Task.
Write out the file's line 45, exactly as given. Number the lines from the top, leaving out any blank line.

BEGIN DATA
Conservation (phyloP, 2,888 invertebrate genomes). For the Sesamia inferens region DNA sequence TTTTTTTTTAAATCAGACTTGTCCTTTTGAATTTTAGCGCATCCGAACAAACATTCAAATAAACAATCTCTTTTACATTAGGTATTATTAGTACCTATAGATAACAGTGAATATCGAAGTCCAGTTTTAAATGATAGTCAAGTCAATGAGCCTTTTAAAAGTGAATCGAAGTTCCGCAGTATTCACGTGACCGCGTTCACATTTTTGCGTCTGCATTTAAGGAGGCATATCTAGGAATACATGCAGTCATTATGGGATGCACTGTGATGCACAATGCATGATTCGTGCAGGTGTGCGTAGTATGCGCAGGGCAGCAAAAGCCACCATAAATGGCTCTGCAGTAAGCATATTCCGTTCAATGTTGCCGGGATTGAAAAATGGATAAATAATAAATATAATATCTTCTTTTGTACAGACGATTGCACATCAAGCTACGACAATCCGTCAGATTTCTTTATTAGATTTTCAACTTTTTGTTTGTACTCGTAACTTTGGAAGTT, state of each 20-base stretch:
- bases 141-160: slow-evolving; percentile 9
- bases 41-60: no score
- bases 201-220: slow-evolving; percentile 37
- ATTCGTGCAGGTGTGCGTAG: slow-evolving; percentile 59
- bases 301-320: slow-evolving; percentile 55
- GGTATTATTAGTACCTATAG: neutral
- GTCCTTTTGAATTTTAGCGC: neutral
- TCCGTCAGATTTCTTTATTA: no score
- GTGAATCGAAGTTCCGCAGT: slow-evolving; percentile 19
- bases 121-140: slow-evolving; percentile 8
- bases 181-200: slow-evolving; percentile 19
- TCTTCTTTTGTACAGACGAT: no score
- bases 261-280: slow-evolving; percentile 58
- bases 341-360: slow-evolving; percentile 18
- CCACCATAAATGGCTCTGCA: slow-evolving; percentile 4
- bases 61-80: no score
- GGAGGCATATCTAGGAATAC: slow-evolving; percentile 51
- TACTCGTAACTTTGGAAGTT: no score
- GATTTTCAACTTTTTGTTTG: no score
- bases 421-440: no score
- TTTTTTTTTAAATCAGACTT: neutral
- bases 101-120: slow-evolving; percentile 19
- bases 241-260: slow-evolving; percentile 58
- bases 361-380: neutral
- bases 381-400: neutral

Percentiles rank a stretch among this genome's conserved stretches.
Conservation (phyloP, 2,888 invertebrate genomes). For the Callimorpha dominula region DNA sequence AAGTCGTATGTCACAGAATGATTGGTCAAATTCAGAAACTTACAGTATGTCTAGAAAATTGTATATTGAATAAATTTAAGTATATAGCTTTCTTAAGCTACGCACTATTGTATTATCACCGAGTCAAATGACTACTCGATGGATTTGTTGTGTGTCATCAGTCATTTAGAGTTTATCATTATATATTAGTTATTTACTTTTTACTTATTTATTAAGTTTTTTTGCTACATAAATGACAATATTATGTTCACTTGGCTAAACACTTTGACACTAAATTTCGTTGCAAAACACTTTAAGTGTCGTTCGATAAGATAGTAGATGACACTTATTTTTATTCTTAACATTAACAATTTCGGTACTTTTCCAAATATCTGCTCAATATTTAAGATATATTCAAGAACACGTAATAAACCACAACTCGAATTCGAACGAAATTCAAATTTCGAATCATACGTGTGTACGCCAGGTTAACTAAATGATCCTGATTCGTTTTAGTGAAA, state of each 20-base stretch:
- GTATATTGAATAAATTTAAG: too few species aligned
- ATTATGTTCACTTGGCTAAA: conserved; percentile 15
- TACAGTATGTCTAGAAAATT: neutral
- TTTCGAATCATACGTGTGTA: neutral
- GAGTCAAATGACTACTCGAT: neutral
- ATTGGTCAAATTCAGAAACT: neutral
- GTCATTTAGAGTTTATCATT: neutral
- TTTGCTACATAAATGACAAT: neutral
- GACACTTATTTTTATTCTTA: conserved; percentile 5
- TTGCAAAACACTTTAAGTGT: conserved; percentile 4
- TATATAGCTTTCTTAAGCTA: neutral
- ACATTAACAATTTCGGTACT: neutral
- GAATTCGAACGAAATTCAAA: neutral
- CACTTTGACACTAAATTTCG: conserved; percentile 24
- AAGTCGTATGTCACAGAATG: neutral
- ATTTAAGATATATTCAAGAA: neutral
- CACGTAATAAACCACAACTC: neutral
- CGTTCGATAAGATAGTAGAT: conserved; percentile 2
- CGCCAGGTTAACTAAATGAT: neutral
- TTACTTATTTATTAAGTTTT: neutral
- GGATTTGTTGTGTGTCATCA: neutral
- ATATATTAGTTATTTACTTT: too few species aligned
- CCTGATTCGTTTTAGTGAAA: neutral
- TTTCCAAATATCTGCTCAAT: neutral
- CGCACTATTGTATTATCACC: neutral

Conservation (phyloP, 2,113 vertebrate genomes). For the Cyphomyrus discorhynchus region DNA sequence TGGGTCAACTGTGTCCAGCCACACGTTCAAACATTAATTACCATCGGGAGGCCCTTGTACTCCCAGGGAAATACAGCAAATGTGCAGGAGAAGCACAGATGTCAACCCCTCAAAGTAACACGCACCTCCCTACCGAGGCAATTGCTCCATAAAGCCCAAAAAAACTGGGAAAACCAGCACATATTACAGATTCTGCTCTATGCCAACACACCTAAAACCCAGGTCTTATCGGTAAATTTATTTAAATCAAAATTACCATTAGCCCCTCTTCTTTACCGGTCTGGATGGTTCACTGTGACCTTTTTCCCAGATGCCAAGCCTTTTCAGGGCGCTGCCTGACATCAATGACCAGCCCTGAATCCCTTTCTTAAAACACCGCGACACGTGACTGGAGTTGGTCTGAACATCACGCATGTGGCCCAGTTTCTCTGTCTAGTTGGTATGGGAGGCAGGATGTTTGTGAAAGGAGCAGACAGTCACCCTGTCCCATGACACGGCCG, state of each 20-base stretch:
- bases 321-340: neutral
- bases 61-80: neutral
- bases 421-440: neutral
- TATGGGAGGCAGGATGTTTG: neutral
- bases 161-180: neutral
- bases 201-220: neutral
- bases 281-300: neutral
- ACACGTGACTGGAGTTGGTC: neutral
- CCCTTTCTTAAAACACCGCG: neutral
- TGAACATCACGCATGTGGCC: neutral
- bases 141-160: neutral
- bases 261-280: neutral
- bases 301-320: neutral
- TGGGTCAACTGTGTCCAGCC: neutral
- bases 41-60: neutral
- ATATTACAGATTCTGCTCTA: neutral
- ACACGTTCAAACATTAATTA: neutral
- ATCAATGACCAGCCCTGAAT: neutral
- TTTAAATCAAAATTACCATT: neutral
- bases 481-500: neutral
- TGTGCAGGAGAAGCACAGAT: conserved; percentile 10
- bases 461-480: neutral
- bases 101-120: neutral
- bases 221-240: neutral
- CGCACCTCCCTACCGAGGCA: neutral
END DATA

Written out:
- CACGTAATAAACCACAACTC: neutral